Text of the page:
I ran into Darra Goldstein recently at the James Beard Foundation Media awards; I was a judge and her latest book was nominated. Funny, as we first connected long, long ago when I — as a newspaper food editor — judged the then Tastemaker Awards and her first cookbook A Taste of Russia, was nominated for that award.
Darra and I later met at a Stolichnaya vodka event at The Russian Tea room when she was consulting for the restaurant and a spokesperson for the vodka. I recall her teaching us how to chug that libation while keeping a clear head. Be sure to first have some bread slathered in butter!
Darra’s other cookbooks include The Georgian Feast (winner of the 1994 IACP Julia Child Award for Cookbook of the Year), The Winter Vegetarian, Baking Boot Camp at the CIA (IACP award finalist), and Fire + Ice: Classic Nordic Cooking, just released by Ten Speed Press. When she’s not penning books, Darra is the Willcox B. and Harriet M. Adsit Professor of Russian at Williams College. She’s also the founding editor of James Beard Award-winning journal Gastronomica.
What do you like to serve when you entertain? I’m always drawn to the Russian and Scandinavian style of serving savory appetizers with an assortment of vodkas or aquavits. I spread them out on the kitchen counter where we mingle before sitting down to eat. Favorite appetizers include beet tartare on crackers, homemade gravlax or shrimp toast, and cheese spread flavored with dill or chives. For dinner we love to serve quail, either from the grill in summer or roasted in the oven in winter. Making dessert is always a pleasure for me. It’s usually seasonally driven — nothing’s better than blueberry, cherry or peach pies in summer.
If you got to choose what you ate… describe your “last meal?” It would honestly be something very simple, with elemental tastes, like a perfect loaf of rustic bread, some Gruyère cheese and a bottle of beautiful red wine.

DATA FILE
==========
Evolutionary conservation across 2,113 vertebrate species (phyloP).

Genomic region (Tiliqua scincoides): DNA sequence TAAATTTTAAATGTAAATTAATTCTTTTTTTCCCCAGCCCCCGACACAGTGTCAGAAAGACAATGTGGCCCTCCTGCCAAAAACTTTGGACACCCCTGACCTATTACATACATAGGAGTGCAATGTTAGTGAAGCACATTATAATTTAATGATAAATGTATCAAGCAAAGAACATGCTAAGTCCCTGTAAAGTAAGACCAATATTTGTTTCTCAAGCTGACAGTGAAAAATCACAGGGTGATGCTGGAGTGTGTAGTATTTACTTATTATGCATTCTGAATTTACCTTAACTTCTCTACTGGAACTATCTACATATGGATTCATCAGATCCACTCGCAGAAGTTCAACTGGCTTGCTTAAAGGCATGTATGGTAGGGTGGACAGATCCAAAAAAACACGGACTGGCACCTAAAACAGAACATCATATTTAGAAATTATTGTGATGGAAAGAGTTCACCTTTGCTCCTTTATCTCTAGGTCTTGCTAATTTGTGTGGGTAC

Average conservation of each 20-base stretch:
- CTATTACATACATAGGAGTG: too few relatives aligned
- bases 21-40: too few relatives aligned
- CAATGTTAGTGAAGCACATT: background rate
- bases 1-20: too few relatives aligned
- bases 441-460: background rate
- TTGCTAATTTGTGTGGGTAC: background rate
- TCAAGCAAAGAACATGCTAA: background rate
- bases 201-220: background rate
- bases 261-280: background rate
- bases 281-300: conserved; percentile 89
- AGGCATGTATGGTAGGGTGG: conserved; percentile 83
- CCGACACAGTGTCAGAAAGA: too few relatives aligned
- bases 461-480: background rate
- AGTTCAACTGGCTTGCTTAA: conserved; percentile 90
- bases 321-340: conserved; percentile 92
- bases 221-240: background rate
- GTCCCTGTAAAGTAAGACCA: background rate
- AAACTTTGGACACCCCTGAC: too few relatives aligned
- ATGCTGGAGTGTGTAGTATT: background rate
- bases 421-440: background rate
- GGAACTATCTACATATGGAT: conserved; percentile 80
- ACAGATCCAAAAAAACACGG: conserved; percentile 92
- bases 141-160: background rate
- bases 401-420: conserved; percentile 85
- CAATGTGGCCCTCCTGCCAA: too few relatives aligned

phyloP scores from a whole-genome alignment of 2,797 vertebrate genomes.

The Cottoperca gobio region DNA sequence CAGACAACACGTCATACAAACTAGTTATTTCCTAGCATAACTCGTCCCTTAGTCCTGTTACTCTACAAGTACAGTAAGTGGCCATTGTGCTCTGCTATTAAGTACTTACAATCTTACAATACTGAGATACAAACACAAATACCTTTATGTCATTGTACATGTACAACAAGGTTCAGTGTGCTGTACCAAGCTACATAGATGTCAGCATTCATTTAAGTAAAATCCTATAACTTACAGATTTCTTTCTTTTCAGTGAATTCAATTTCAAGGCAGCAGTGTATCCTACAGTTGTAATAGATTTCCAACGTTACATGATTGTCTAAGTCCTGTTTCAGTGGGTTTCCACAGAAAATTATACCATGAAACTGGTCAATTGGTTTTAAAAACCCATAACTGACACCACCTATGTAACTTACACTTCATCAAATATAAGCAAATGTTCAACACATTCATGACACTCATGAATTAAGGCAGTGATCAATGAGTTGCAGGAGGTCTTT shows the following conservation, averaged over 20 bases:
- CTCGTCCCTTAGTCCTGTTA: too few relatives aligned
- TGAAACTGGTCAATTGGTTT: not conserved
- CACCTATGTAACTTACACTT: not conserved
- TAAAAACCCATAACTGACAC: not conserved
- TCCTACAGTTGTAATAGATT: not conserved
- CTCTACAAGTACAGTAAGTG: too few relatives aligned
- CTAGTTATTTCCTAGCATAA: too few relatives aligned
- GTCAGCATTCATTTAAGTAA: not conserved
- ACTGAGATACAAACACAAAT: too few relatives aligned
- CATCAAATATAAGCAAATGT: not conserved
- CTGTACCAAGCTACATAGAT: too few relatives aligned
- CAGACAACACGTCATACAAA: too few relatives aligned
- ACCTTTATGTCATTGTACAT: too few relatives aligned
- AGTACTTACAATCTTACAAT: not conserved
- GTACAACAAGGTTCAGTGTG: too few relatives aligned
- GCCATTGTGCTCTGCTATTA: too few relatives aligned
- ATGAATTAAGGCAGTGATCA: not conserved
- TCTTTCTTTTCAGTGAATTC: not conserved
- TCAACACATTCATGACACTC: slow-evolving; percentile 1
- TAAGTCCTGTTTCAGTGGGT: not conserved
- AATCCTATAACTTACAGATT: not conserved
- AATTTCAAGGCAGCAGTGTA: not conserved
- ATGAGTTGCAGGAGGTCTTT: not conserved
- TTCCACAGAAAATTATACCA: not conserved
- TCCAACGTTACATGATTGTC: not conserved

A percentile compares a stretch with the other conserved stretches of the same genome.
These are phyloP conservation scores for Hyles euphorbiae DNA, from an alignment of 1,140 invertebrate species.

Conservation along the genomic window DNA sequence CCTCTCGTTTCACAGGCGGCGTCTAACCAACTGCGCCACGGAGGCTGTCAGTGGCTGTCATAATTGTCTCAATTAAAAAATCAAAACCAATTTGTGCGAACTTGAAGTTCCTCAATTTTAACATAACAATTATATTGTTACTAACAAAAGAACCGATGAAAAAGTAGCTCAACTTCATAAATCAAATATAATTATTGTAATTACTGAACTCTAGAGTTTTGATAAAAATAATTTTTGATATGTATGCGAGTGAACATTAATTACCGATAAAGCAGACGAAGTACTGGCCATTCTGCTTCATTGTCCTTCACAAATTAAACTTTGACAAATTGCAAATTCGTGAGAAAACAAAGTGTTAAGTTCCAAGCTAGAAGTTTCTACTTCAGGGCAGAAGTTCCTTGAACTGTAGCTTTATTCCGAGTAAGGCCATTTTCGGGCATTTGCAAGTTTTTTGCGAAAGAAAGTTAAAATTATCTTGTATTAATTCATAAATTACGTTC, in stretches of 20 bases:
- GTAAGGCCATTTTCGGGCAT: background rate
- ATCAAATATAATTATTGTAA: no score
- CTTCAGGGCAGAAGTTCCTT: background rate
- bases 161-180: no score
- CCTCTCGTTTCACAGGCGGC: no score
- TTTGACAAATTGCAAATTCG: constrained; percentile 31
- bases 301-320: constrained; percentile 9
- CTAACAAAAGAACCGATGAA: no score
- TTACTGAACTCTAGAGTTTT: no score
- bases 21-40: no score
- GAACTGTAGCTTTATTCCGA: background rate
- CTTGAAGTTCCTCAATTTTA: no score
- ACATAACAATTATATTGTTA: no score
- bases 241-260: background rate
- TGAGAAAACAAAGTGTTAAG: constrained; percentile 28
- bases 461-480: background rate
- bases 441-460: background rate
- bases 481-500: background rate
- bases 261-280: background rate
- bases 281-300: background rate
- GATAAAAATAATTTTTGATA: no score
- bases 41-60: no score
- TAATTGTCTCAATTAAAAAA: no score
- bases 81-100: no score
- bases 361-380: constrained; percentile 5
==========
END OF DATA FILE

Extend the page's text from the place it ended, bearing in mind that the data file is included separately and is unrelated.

What food is your secret guilty pleasure? I’m addicted to what’s known in Russian as “marmelad” — fruit jellies rolled in coarse sugar, much less elegant than French pâtes de fruit but utterly satisfying. I especially like the black currant flavor.
What is one food product most people don’t know about, but should? Swedish anchovies. They’re completely different from the salty Italian anchovies Americans are familiar with. The Swedish ones are actually sprats that are canned in a sweet brine with spices. Add them to a potato dish like Jansson’s Temptation and they melt into the potatoes and add a divine flavor. They’re also great when chopped and added to scrambled eggs.
Describe your worst kitchen disaster and how (if possible) you saved it: I had a distinguished food writer coming to dinner, who I knew loved zucchini. So I decided to make zucchini fritters, which I’d made successfully many times before. At the last minute I realized I was short on baking soda so I made a quick trip to the store. Only after tasting the horribly bitter fritters, and being mystified (not to mention mortified) at what had gone wrong, did I discover that I’d pulled a box of “freezer and fridge” baking soda off the grocery shelf. I’d never even seen that product before…
Who was your most influential mentor? Phyllis Richman, the longtime restaurant critic at The Washington Post.
Describe an event that changed/redirected your career. In 1994 my book The Georgian Feast won the IACP Julia Child Cookbook of the Year award, which encouraged me to focus more on food studies, even as I continued my academic career. Now the most exciting work I do is related to food.